UK votes in local elections that put Johnson to the test

The citizens of the United Kingdom vote this Thursday in a partial municipal election that will serve as a barometer of the mandate of the Conservative Prime Minister, Boris Johnson, whose leadership is in question after being fined for participating in illegal parties in Downing Street during the pandemic.

On a sunny day in much of the country, millions of people in England elect 4,360 councilors in 146 consistories (out of a total of 333) disputed for the last time in 2018, many of them within London, where, however, the mayor is not renewed , Labor Sadiq Khan, re-elected in other elections last year.

In Scotland, where Labor hopes to surpass the “Tories” as the second force behind the independentists, all of its 32 councils are in contention, as well as the 22 of Wales, a territory in which Keir Starmer’s formation aspires to expand its advantage.

Regional elections are also being held in Northern Ireland, where polls indicate that Sinn Féin, the former political arm of the now inactive IRA and supporter of the reunification of the island of Ireland, could win for the first time.


This is the first appointment with the polls since the scandal of the celebrations that violated the anticovid regulations in Johnson’s offices broke out at the end of 2021 – an infraction of which Starmer is now also accused – and since on February 24 The war started in Ukraine.

Also dominating in these elections, according to the polls, is the loss of purchasing power of the population due to the rise in energy prices and the increase in inflation.

However, Ella Robertson-McKay, a member of the Conservative Party in the central London neighborhood of Westminster, considers that none of this will affect the result, which will be known between the early hours of Friday and the afternoon of Saturday.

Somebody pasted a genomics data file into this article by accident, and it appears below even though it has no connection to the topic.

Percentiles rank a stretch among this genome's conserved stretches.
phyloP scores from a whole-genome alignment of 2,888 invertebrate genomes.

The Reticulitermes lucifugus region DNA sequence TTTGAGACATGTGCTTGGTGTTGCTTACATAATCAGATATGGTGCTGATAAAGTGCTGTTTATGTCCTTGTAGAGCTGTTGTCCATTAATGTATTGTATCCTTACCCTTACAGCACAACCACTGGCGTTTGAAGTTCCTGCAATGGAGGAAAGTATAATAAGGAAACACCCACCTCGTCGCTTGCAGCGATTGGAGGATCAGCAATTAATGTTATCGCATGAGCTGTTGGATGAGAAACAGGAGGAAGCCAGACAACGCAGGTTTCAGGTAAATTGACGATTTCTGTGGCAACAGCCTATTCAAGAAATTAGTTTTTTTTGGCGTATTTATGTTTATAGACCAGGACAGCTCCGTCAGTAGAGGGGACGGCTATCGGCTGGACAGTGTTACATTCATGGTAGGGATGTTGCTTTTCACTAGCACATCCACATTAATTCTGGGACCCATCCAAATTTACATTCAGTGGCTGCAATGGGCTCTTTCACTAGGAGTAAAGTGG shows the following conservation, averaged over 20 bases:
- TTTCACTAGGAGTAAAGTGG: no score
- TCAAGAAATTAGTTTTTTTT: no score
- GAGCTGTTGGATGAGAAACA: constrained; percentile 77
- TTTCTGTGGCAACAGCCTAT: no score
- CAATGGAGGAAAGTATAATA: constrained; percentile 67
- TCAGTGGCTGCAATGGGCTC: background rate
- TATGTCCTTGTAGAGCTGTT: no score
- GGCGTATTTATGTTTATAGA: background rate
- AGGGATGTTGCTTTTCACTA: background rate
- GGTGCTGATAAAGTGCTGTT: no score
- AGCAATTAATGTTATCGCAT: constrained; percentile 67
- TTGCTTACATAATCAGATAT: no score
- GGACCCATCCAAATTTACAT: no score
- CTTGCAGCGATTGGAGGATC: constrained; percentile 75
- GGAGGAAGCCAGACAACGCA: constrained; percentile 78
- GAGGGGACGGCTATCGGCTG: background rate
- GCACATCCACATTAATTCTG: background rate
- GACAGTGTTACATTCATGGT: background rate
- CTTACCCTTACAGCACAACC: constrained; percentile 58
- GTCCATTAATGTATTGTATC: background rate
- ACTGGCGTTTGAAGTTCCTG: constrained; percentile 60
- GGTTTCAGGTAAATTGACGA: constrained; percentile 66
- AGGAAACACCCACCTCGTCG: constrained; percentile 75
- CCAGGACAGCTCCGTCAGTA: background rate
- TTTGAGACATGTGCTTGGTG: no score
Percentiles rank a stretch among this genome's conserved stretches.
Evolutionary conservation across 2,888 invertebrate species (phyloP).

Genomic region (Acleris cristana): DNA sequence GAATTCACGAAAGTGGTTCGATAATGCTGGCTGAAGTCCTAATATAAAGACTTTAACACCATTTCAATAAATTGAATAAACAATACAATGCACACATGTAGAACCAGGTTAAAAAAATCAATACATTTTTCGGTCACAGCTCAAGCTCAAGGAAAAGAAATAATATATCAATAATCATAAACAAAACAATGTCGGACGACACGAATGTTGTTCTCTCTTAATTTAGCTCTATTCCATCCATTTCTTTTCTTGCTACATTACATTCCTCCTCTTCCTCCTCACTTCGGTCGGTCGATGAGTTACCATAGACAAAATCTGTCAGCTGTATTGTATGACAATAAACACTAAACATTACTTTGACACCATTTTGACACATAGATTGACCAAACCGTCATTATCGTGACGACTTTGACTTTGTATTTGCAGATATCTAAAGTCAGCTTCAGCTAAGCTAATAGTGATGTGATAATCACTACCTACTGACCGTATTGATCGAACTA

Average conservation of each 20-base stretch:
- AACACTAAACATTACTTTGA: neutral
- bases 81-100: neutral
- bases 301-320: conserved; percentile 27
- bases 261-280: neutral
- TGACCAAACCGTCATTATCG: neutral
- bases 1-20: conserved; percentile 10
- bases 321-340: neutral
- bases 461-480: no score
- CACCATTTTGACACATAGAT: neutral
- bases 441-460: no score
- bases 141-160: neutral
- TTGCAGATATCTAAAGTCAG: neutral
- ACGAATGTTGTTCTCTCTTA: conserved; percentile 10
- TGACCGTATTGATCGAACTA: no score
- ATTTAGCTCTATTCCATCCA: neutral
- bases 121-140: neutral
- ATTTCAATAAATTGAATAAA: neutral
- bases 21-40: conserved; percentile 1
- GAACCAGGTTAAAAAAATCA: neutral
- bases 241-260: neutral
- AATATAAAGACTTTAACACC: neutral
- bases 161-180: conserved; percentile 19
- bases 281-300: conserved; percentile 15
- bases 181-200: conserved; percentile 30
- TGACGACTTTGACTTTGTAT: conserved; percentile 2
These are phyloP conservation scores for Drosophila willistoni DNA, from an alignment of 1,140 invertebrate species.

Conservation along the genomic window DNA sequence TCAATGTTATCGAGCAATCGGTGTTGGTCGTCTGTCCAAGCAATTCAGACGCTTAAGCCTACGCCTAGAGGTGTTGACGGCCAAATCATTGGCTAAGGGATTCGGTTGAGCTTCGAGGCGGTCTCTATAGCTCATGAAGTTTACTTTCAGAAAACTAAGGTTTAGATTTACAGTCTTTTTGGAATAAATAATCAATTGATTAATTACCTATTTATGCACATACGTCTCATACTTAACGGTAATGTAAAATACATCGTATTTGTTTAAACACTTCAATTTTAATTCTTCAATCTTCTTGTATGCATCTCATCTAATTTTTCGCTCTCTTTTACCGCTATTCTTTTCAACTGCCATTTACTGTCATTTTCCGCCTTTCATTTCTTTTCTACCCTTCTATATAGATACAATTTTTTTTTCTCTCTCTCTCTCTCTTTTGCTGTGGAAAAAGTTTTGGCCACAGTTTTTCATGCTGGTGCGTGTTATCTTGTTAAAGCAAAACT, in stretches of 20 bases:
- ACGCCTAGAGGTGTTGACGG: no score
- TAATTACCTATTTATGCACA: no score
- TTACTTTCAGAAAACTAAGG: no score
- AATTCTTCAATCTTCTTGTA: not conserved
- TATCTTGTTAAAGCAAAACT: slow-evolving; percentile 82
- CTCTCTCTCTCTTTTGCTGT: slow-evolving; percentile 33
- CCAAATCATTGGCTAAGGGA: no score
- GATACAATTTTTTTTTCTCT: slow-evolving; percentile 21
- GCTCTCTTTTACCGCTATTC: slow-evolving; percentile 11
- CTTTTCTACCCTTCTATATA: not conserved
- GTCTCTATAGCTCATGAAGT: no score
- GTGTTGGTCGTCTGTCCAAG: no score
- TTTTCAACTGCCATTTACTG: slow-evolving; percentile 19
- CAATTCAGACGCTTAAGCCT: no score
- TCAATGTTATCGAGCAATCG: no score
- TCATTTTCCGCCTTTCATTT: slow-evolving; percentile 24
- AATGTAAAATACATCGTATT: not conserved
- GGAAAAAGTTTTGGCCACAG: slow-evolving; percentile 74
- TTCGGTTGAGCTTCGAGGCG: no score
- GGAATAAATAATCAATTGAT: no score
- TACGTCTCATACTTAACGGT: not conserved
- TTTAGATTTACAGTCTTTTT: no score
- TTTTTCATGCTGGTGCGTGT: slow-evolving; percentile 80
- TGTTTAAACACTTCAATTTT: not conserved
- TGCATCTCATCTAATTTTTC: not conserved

“What people really wanted to talk about during the campaign is garbage collection, social services or holes in the road,” he told Efe at the gates of a polling station.

The district of Westminster, held by the “Tories” since its creation in 1964, is one of those that Labor covets, along with Wandsworth and Barnet, although the 30-year-old sees “very unlikely” that they will achieve it.

“Our council is very well managed. We have very low taxes and excellent services,” he maintains.

In his opinion, criticism of the prime minister for allegedly misleading Parliament will not necessarily take votes away from the conservatives in these elections, because they are offset by his “strong support” for Ukrainian President Volodymyr Zelensky. “It makes me feel proud,” she says.


The revels in Downing Street, as well as the cases of sexual misconduct between several Conservative MPs, do weigh on the voters, mostly Labor, of Bethnal Green, in east London.

“This government lacks ethics. Don’t these ‘Tories’ realize that they can’t play, as if they were in the schoolyard, with their wars, their parties and their pornographic hobbies?” says Margaret Graham, teacher of 50 years.

Although she votes Labour, Graham is also unenthusiastic about Starmer, whom she sees as “lazy”.

In his opinion, the two great British parties are anchored in “old” points of view derived “from patriarchy” in which “everything is black or white”, with no place for “innovation and alternative thinking”, he tells Efe.

Her neighbor Eileen Short would also like to see “the Conservatives go bust” electorally, but she doesn’t trust the opposition leader.

Since he came to the leadership in April 2020 to replace the radical Jeremy Corbyn, “he has purged the left,” he laments.

“With Starmer it is a return to the time of (former Labor Prime Minister Tony) Blair, with the war in Iraq, the privatizations of public services and the fragmentation of education and the health system,” he recalls.

In another school in the nearby neighborhood of Hackney, David Smith, a 48-year-old security guard, instead declares himself a “fan” of the Labor leader, while condemning Johnson: “He has to go now. He is a liar who just think of him and his friends,” he says.

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UK votes in local elections that put Johnson to the test